*(Original article from, The Telegraph): The Philippine police are to suspend their controversial war on drugs until “corrupt” officers can be rooted out, the chief of the force said on Monday, following the killing of a South Korean businessman. More than 7,000 people have been killed, including about 2000 in police operations, since a nationwide crackdown on drugs was instigated by President Rodrigo Duterte when he swept to power in June.
But after the kidnap and strangulation of Jee Ick-joo last October, in the grounds of the police headquarters by rogue officers of the anti-drug squad, Duterte said he was “embarrassed” and apologized. He accused the police of being “corrupt to the core.” His police chief Ronald dela Rosa, has faced pressure to resign but instead he said that anti-drugs units would be temporarily dissolved, to rid them of “scalawags”. “We will cleanse our ranks..then maybe after that, we can resume our war on drugs. The president told us to clean the organisation first,” said Dela Rosa. “I don’t know how long it will take to cleanse the PNP [Philippines National Police]. But with each and every one of us cooperating, helping each other, maybe in a month we can do it.”
Duterte has come under growing international criticism for the brutality of the war on drugs. After entering office saying he would “be happy to slaughter” millions of Fillipino drug users and peddlers, he has been accused of instigating a wave of uncontrolled violence. Thousands of victims, from among the Philippines’ poorest classes, have been murdered by unidentified hit squads. Many of the masked assassins are believed to be linked to the police, a charge the force strongly denies.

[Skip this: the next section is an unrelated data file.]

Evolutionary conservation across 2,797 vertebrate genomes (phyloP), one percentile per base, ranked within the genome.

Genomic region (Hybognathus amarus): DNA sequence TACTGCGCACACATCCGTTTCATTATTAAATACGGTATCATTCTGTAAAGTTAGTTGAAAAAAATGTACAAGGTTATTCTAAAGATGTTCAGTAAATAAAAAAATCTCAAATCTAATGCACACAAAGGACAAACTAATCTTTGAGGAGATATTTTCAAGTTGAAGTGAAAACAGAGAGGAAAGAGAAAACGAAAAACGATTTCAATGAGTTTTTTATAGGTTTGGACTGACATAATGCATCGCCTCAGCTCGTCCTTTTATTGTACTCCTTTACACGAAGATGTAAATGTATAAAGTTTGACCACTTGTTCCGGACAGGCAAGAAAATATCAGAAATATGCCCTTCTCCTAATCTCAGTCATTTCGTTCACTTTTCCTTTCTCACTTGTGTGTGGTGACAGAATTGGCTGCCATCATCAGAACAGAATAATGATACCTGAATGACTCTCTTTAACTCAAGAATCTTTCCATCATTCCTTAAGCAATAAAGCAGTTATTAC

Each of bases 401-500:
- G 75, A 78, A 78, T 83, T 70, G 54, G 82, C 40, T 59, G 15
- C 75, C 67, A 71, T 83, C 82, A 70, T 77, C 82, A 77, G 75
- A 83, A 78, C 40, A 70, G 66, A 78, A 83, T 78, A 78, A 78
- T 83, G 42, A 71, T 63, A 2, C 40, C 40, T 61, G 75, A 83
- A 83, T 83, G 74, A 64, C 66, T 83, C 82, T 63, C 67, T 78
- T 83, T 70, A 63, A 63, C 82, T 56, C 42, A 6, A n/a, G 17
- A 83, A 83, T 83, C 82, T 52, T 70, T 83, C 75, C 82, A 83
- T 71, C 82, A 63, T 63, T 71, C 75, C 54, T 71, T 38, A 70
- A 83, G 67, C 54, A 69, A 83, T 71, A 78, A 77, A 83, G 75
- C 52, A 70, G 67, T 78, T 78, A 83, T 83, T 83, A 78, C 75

The murder of the South Korean prompted Duterte’s most outspoken critic, Senator Leila de Lima to call for the president and police chief to “categorically give the order to end the killings.” The dismantling of the anti-drugs unit meant “they are aware that the very men involved in anti-drugs operations…are involved in illegal activities under the guise of the so-called war on drugs,” she told a local TV channel.
But the war on drugs, a key pledge of President Duterte during his election campaign, is unlikely to come to a halt. Duterte vowed only on Sunday to forge ahead with his war on drugs until the last day of his term in 2020, which suggests that he may revive it once the fuss about the murdered South Korean dies down.
*(Original Online Article: The Telegraph News)*